Living Well: Enjoy fireworks safely on the 4th
It’s Fourth of July, and, no doubt, you want to celebrate. Go ahead, set off a few permissible fireworks — namely, anything that doesn’t explode or leave the ground. As for the rest of the stuff, leave it at the stands in Wyoming where it belongs.
Even the allowed fireworks must be handled with care. Take sparklers, for instance. Did you know they burn at an average temperature of 2,000 degrees? That’s hot enough to melt some metals. Makes you think twice before handing one to your kids, doesn’t it?
Best yet, leave the fireworks behind and come out and enjoy the city’s Fourth of July Parade and Picnic (sponsored by the VFW, Ladies Auxiliary Post 4265 and the American Legion Post 62).
Following the parade, a community picnic with games for children, as well as a money pit and prizes, will be offered. Bring your favorite dessert to share. Later, enjoy the fire department’s fireworks show near the high school at dusk.
According to the U.S. Consumer Product Safety Commission, 200 people, on average, visit the emergency room each day during the Fourth of July holiday week. The majority of injuries occur to the hands, fingers, face, head and ears. Kids are most vulnerable to injuries. If you want to set off a few allowed fireworks, do so with safety and caution.
Fireworks safety tips
An emergency department physician at Memorial Regional Health warns parents to never spray their children with insect repellent or sunscreen, then hand them a sparkler or seat them beside a campfire. That’s because repellent and sunscreen are flammable, and severe burns can result.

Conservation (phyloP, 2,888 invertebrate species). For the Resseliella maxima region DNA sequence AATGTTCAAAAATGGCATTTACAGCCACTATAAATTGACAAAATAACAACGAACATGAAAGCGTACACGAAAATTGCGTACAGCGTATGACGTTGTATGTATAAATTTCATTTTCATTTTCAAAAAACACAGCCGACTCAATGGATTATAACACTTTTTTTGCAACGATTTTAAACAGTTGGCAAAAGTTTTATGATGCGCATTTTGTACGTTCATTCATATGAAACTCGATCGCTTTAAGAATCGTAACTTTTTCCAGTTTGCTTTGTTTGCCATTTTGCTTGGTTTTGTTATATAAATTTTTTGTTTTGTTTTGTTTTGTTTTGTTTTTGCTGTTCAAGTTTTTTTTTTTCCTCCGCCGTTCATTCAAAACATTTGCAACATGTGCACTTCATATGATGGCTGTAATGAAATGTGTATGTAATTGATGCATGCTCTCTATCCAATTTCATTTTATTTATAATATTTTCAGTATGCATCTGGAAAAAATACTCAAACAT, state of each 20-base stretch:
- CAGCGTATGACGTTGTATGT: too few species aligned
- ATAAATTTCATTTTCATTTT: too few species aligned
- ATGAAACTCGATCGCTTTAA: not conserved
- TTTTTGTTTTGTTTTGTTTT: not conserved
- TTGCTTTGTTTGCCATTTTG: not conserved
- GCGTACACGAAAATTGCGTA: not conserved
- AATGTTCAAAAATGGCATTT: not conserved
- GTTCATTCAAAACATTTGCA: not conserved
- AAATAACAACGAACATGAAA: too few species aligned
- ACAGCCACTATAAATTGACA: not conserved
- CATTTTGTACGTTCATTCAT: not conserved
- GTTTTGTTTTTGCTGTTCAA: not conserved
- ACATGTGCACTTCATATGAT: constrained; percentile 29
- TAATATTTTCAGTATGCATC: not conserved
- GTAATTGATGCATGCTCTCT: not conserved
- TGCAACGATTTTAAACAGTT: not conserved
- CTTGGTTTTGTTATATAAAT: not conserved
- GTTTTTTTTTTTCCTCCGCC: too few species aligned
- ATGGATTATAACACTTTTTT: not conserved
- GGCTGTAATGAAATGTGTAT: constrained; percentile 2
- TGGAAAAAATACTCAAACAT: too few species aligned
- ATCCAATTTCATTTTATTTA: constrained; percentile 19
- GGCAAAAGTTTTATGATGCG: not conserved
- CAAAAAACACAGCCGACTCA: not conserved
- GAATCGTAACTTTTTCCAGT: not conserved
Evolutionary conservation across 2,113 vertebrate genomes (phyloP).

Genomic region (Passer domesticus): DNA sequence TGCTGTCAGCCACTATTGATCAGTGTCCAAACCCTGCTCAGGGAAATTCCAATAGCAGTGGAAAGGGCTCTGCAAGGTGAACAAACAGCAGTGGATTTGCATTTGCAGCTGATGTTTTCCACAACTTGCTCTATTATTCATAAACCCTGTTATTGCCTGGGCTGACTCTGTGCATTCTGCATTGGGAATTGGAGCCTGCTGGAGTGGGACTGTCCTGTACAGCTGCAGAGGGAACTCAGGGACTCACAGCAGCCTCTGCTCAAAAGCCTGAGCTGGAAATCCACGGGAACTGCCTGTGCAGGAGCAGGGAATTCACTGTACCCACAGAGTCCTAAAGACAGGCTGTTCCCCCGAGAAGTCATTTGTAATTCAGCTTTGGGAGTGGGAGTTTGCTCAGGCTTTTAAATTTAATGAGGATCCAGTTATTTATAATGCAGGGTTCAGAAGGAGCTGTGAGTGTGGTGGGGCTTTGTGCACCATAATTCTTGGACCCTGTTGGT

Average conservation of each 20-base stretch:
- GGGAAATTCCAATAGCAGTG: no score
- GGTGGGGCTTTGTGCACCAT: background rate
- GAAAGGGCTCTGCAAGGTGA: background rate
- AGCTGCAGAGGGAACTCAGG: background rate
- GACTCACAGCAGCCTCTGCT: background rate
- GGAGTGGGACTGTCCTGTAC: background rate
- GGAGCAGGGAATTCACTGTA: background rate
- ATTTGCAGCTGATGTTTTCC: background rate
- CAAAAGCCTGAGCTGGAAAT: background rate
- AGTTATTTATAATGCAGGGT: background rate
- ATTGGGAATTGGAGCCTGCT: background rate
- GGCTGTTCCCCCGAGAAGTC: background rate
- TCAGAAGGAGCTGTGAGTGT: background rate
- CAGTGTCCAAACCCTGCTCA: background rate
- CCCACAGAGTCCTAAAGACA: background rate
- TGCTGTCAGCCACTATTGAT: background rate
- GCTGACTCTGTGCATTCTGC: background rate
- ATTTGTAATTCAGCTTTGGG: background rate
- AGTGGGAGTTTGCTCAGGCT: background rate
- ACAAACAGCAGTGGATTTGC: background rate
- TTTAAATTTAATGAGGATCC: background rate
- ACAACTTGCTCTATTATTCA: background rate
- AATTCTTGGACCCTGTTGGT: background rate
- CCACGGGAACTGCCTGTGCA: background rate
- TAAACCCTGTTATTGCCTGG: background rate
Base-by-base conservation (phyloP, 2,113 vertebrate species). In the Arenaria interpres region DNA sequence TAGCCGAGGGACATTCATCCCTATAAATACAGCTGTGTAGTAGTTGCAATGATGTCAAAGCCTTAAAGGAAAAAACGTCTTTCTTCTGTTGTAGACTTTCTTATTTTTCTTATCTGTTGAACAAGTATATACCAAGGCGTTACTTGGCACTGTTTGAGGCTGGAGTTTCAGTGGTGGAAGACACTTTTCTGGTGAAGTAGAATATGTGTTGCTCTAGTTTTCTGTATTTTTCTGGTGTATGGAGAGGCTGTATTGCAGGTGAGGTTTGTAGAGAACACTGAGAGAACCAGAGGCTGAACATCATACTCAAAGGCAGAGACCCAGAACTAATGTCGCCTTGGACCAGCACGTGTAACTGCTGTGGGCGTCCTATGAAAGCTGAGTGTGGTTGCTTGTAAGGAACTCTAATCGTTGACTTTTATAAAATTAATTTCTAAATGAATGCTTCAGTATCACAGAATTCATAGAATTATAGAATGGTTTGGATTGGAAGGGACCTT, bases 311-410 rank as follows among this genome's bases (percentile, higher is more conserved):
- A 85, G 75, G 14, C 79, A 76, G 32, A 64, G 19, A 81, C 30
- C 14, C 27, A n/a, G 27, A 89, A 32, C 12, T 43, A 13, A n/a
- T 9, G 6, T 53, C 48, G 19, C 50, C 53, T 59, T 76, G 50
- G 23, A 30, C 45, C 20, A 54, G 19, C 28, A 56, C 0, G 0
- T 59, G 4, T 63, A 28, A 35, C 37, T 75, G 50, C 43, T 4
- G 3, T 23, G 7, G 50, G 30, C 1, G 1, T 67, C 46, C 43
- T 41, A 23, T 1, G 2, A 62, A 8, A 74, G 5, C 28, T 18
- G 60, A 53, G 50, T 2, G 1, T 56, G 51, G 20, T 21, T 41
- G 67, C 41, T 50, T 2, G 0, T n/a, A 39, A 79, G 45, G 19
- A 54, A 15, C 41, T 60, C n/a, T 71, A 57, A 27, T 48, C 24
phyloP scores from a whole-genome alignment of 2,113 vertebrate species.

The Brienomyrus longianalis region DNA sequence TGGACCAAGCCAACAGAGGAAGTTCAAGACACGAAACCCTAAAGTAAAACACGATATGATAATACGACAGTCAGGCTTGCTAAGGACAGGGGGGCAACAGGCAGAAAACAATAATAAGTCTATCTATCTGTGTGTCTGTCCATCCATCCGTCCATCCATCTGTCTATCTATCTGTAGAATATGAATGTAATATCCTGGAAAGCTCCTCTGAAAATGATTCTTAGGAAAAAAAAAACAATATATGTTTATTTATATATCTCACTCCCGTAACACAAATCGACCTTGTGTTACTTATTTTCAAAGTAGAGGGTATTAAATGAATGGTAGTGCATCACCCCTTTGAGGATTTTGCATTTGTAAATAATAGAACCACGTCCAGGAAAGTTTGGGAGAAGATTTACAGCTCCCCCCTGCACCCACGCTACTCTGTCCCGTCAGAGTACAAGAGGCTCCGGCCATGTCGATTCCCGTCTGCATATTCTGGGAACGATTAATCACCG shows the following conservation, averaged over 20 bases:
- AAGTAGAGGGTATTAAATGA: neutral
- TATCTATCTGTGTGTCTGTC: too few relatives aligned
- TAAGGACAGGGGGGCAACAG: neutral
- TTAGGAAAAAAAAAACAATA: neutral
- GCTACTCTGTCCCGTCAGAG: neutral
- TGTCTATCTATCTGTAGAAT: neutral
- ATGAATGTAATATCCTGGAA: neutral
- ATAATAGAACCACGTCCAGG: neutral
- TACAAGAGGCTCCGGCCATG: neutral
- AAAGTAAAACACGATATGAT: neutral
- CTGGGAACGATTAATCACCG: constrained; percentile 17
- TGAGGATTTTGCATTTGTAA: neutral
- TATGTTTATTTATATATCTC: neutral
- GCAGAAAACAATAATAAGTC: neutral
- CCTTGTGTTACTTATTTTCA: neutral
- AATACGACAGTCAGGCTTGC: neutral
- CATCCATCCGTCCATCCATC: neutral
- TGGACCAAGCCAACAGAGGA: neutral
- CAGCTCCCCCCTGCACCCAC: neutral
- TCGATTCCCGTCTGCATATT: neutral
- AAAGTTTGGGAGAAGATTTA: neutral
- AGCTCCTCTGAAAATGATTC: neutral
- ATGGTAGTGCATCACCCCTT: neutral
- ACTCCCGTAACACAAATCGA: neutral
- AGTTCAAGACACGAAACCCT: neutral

The CPSC recommends the following safety measures when using fireworks.
• Only ignite fireworks deemed legal in your area.
• Only adults, never children, should light fireworks. If children are present, always have an adult around to supervise.
• Don’t try to relight or pick up a firework that doesn’t ignite fully.
• Be mindful of where you point fireworks — always direct them away from people or pets.
• Keep a bucket of water or garden hose handy for mishaps and dousing fireworks after use.’
• After lighting a firework, move away quickly.
• Remember, those younger than age 16 are not allowed to carry or set off fireworks without supervision.
• Wear eye protection. and always follow label instructions.
What’s legal, what’s not?
Fireworks deemed legal in Colorado include toy propellants and smoke devices, trick noise makers, glow worms, snakes, sparklers and dipped sticks, illuminating torches and colored fire, ground spinners, wheels and cone fountains.
Illegal fireworks include anything that projects or disburses glass, metal or brittle plastic fragments, Roman candles, cherry bombs, firecrackers, bottle rockets and other rockets, including M-80s and M-100s, helicopters and more. Remember, if it explodes or leaves the ground, it’s illegal in Colorado.
MRH Medical Clinic, Rapid Care closed July 4
If injury occurs, seek medical treatment promptly. The Memorial Regional Health Medical Clinic and Rapid Care Clinic are closed on the Fourth of July, but the emergency room at the hospital is always open.